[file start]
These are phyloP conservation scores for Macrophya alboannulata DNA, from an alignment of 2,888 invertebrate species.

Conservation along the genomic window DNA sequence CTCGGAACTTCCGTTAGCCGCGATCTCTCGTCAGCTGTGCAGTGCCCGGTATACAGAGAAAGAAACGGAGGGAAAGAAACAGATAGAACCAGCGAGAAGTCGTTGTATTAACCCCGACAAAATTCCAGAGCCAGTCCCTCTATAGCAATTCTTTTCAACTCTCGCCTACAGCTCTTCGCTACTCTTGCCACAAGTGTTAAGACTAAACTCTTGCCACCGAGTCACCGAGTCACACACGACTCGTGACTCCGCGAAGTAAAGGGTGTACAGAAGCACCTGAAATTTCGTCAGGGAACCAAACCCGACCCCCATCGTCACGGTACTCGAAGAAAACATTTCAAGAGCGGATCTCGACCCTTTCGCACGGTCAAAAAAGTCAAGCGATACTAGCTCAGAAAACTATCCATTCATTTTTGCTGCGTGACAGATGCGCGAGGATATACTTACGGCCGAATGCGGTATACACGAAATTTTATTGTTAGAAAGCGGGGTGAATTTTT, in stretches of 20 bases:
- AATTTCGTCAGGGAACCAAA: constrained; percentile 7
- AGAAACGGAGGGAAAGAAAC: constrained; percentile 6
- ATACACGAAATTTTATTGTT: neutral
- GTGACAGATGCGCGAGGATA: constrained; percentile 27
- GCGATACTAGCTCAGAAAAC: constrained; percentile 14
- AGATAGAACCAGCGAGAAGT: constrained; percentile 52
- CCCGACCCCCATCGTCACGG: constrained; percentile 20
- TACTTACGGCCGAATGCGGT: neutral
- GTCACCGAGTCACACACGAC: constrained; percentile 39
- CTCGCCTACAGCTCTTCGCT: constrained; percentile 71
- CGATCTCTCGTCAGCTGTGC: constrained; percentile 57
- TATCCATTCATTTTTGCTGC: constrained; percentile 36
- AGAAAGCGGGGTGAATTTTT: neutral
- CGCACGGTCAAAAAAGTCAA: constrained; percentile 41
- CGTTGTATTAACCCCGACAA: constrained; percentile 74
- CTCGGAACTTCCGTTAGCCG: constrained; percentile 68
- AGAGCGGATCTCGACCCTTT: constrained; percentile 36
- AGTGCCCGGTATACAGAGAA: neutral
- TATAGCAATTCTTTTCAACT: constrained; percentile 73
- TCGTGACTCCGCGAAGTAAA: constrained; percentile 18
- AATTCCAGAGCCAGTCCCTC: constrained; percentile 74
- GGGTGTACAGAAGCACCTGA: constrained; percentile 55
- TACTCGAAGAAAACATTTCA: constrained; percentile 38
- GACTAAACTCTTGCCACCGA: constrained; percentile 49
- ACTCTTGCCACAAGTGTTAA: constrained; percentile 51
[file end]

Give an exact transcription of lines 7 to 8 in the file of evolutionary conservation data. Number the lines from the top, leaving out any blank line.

- GCGATACTAGCTCAGAAAAC: constrained; percentile 14
- AGATAGAACCAGCGAGAAGT: constrained; percentile 52